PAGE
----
The Lost Art of Batting .300

By David Weiss


If there is one thing that is noticeable in today’s game, it is the strange offensive production. Many analysts have written about how dingers and whiffs are up. We live in an era in which Moneyball theory is nothing new and every team uses its principles to one degree or another. While most fans are looking at stats like OPS and WAR one of the basic ones is getting overlooked. Does anyone today still care about batting average?

When comparing Omar Minaya and Sandy Alderson, it is very much like night and day in many ways. Minaya was more of a traditionalist when it came to making teams and Alderson was a data driven guy. While each side had its advantages and disadvantages, the Mets batting averages declined noticeably in the Alderson age.

.300 Mets
Wright, Reyes and Murphy are the only Mets to bat over .300 in the Alderson era.

Consider the following. When Omar Minaya was GM, there were twelve occurrences when a hitter batted over .300 in at least 300 at bats. Wright did so every year from 2005-2009. Lo Duca, Reyes, Chavez, Alou, Castillo, Beltran and Pagan each did so once. With Alderson in charge this happened only four times. In 2011 Murphy and Reyes each hit over .300, and Wright added another two in 2012 and 2013. What is most shocking is that no Met has hit over .300 in over half a decade, and all players who did so were leftovers from the Minaya era.

How common is this kind of drought? The answer is that this is rather uncommon. The teams that haven’t had a guy hit .300 over a longer period are the Cubs (but that could end this year), Rays and Padres.

In Alderson’s defense, hitting for a high average was on the decline throughout his tenure. Following the 1994 strike hitting over .300 was common. During the steroid era, not only were home runs on the rise, but so were batting averages. Alderson took over when PED enforcement was in effect. Add in the fact that sabermetric analysis was pushing on base percentage over batting average, and throughout the league fewer players were hitting the once coveted .300 mark. In fact, in 2014, a mere 17 players reached that plateau. While in the last couple of years, more guys are doing it again, the data shows this remains quite uncommon.

.300 by year

While batting .300 is a far less frequent occurrence, the Mets were never the less at the lower end of the totem pole. If you look at players who qualified for the batting title, the Mets have only had two players to reach the .300 mark. This is not something to be proud of.

.300 by team

So far, we have only been looking at individual batting averages. What about team average? Here too the Mets were far better under Minaya, when comparing to other NL teams. From 2005-2010 the Mets were above the pack when it came to both batting average and runs scored. Considering Shea Stadium was not a hitter’s park, the Mets hit well. Here is where the Mets ranked each year among NL teams in batting average, runs and of course wins-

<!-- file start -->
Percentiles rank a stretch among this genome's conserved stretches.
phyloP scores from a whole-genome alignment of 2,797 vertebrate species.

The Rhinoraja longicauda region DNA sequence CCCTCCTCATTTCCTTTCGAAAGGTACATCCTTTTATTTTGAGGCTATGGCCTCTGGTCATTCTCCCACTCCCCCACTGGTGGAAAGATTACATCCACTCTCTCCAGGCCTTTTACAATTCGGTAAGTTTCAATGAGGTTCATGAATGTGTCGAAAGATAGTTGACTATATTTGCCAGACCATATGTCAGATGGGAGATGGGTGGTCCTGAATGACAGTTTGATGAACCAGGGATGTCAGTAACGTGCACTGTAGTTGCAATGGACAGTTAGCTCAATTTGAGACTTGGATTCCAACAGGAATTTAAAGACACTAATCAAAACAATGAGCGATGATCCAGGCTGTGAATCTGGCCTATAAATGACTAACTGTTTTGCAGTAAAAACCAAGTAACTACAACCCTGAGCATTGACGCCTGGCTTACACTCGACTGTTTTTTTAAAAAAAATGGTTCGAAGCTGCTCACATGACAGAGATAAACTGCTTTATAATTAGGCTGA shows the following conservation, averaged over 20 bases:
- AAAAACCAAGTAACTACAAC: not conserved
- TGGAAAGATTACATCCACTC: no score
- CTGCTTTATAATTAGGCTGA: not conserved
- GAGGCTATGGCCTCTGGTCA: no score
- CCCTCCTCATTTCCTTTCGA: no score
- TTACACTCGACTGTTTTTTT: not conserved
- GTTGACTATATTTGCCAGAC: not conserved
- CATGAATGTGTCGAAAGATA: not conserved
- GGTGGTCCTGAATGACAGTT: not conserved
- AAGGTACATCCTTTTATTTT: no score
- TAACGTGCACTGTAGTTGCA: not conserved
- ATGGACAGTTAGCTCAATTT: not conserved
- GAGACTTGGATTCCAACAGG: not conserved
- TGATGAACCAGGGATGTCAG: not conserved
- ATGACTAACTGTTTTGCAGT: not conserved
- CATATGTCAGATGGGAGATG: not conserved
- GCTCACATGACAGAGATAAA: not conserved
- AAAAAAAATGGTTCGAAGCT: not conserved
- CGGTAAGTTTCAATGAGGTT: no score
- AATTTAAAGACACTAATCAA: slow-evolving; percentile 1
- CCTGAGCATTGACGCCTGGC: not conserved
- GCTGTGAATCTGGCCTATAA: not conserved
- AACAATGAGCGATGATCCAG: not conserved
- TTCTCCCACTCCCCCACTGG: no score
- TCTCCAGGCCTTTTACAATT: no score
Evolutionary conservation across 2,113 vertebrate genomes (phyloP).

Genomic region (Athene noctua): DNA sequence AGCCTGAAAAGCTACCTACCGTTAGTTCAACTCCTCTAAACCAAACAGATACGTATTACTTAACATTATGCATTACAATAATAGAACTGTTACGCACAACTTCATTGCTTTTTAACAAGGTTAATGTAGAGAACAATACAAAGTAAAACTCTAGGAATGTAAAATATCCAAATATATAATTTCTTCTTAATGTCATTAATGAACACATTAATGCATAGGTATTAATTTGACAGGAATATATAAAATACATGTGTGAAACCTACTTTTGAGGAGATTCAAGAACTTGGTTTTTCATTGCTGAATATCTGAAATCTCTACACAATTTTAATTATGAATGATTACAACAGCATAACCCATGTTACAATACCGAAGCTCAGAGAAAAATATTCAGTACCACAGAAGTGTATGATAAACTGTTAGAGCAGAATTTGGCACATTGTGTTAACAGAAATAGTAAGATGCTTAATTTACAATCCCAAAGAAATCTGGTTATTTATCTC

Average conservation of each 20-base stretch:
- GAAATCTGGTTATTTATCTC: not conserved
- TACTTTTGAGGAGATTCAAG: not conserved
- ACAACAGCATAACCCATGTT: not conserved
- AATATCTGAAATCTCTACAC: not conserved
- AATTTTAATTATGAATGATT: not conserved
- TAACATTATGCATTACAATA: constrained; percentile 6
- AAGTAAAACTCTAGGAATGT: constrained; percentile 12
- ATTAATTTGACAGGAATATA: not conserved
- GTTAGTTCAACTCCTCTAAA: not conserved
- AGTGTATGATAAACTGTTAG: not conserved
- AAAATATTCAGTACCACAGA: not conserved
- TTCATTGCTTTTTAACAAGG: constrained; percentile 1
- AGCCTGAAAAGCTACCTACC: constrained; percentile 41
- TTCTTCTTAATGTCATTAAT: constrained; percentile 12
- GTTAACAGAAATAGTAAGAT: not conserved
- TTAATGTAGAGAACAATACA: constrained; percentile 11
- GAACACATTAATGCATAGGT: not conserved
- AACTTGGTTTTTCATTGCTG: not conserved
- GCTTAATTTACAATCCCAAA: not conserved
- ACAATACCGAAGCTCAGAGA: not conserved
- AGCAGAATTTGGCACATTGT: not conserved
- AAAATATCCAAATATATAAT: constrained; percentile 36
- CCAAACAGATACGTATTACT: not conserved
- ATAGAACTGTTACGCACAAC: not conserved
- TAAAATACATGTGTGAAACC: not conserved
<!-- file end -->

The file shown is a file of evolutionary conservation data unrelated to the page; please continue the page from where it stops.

Year Average Runs Wins
2005 11 7 5
2006 8 3 1
2007 2 4 5
2008 4 2 4
2009 2 12 13
2010 13 13 10
Average 6.7 6.8 6.3

Now compare that to the Alderson years-

Year Average Runs Wins
2011 2 6 10
2012 10 12 12
2013 14 11 10
2014 13 8 8
2015 13 7 5
2016 12 11 4
2017 9 9 12
Average 10.4 9.1 8.7

What is most shocking is that the year the Mets had their best relative offensive numbers was in 2011. This team was largely the Minaya leftovers. Even when the Mets made the postseason in 2015 and 2016, it was not due to great offensive production.

The Mets are suffering from another problem. The team has gotten boring over the last few years. Thanks to the team buying into the launch angle philosophy, too many guys are going home run or bust. In 2016 and 2017, the Mets homered 218 and 224 blasts respectively. These two numbers were the most in franchise history. While conventional wisdom would lead you to believe this was good, the chart above shows that the Mets were not scoring enough runs. The Mets were notorious for not being able to hit with runners in scoring position. This has made them unwatchable. Fans have been noticeably upset about this.

It is possible that the Mets have turned a corner. Going into today game, the Mets have been hitting for average as of late. Jeff McNeil has been dominating as a high average hitter and the fans have noticed. Shortly after McNeil was called up, the Mets picked up Austin Jackson, who has had a higher average than the rookie. Prior to today game, in the 29 games since McNeil joined the club, the Mets were 16-13 and have the fifth best record in the NL. True it is not a huge sample size, but the team has improved offensively as they have averaged 5.4 runs per game. That is nothing to snuff at. In August, the Mets have four batters who are hitting over .300 (McNeil, Nimmo, Jackson and Flores). Add in the fact that Rosario is batting .272 and there is room to be hopeful going into 2019.


(David Weiss is a lifelong Mets fan. He has lived in Israel since 2008 and runs the Facebook page Jewish Mets Fans.)


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